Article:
Caleb Gardner is an amateur father and husband who writes at The Exceptional Man and dabbles in photography, design, and music. When listening to the cacophony of modern-day America, Caleb prefers a side of Scotch. He calls Chicago home, and in winter, less-nice things.
Let me start by coming clean: I have absolutely no answer to this question. And in the big picture – taking into consideration things like getting a good education, having a happy life and a fulfilling career, finding love – I suppose it isn’t that important. But it feels important to me.
When I found out I was having a son a little over two years ago, I realized that I was going to be the primary male influence in his life. This revelation was heavy, in a way that only parental responsibility can be. It caused a lot of gray hairs, and a lot of reflection on what kind of father – what kind of man – I wanted to be for my son.
I spent nights taking inventory of a host of questions I felt like I had to answer before he was born. They ranged from the noble (How do I want him to act? How do I want him to treat his mother – to treat all women? How do I teach him to have integrity? To be brave? To be kind?) to the peripheral (What kind of music should he listen to? How can I teach him to have style? To play sports? To approach a girl he likes without being a jerk about it?).
I know I’m not the first father, or even the first parent, to give consideration to these kinds of questions. Questions of character are universal. Of course we all want our children to be admirable people, to make a contribution to society, to be generous, etc. But if we’re honest, most of us also want the peripheral. We want our children to carry on our taste to the next generation.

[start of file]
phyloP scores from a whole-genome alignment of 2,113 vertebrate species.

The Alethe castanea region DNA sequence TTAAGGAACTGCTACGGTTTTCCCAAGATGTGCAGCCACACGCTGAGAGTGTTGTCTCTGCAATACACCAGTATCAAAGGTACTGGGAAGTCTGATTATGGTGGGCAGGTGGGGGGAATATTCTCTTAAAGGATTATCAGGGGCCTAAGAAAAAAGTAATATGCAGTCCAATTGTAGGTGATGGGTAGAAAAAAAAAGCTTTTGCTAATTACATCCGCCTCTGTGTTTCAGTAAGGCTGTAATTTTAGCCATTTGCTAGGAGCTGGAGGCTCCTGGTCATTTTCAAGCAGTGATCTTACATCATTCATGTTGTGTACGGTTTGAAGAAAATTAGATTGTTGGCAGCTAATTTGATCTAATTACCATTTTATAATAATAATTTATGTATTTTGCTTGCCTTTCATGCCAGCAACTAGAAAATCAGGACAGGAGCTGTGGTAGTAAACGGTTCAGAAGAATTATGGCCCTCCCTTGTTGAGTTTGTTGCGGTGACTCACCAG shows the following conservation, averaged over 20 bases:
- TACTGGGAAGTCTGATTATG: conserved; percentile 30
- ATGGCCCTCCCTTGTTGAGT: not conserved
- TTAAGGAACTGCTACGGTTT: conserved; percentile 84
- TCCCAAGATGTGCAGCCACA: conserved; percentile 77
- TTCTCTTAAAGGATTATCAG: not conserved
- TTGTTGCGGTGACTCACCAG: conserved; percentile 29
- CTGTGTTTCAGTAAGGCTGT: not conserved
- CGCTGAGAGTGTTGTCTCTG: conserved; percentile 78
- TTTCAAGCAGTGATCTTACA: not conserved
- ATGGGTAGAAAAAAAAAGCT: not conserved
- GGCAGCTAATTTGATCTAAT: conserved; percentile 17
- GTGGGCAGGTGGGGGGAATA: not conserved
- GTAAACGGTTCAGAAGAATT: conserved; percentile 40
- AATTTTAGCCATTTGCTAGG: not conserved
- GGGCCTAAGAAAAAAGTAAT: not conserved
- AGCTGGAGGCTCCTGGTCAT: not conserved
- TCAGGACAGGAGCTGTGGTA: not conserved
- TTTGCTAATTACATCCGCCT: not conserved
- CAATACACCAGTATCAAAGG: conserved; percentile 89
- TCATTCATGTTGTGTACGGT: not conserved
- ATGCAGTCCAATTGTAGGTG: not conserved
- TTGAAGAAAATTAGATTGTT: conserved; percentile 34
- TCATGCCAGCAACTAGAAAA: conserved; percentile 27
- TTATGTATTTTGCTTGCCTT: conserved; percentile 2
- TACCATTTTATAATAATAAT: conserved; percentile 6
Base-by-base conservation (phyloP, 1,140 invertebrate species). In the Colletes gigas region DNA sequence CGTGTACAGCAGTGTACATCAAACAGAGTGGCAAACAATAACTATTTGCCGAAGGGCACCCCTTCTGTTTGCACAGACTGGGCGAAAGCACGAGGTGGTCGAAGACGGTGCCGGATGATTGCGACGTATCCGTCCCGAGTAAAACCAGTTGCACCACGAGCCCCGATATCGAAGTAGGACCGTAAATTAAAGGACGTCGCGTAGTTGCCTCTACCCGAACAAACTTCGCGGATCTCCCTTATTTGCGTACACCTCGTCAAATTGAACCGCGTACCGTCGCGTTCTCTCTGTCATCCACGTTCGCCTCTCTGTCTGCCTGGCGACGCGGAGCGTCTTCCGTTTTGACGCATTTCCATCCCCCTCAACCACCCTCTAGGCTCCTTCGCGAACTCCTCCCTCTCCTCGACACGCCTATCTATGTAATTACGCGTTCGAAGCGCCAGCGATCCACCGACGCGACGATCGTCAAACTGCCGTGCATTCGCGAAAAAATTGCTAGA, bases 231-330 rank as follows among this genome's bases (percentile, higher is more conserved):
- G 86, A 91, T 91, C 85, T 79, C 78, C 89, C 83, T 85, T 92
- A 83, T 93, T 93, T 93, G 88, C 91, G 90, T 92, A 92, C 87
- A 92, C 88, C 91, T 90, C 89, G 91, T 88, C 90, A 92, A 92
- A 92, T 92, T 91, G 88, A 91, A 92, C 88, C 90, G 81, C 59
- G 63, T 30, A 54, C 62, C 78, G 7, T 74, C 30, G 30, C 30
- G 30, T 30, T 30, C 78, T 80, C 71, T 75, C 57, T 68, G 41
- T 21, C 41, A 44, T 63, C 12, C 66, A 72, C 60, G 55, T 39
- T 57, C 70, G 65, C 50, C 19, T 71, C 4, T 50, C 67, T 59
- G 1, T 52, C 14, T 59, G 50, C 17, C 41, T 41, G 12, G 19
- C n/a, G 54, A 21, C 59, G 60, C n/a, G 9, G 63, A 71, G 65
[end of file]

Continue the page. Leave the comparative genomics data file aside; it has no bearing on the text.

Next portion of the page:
My taste is one of the things that makes me me. It’s the opposite of universal: it defines me as an individual. And I guess I want my son to like the same things I like because he’s literally an extension of me as an individual. He’s my opportunity to validate myself. Dad, can I borrow your herringbone tweed sport coat? I have a date. I’m taking her to The National concert you recommended. We’re going to talk about how much the Dallas Cowboys suck.
Will I still be happy with him if he turns out to be a jumpsuit-wearing Nickelback fan? Of course I will. He’s my son, and I’m proud of him, regardless of the circumstances. I know he’ll eventually go through a period of rebellion, where everything I enjoy is the opposite of cool. But I like to think that I can intervene in the taste-defining process enough to point him in the right direction, without having him resent me.
How am I going to do this? No idea. But I’m going to start by introducing him to the things I like just as he introduces me to the things he likes. Hours of watching Thomas the Tank Engine have already given me a head start.
Does this feel as important to you as it does to me? How do you share your interests with your kids?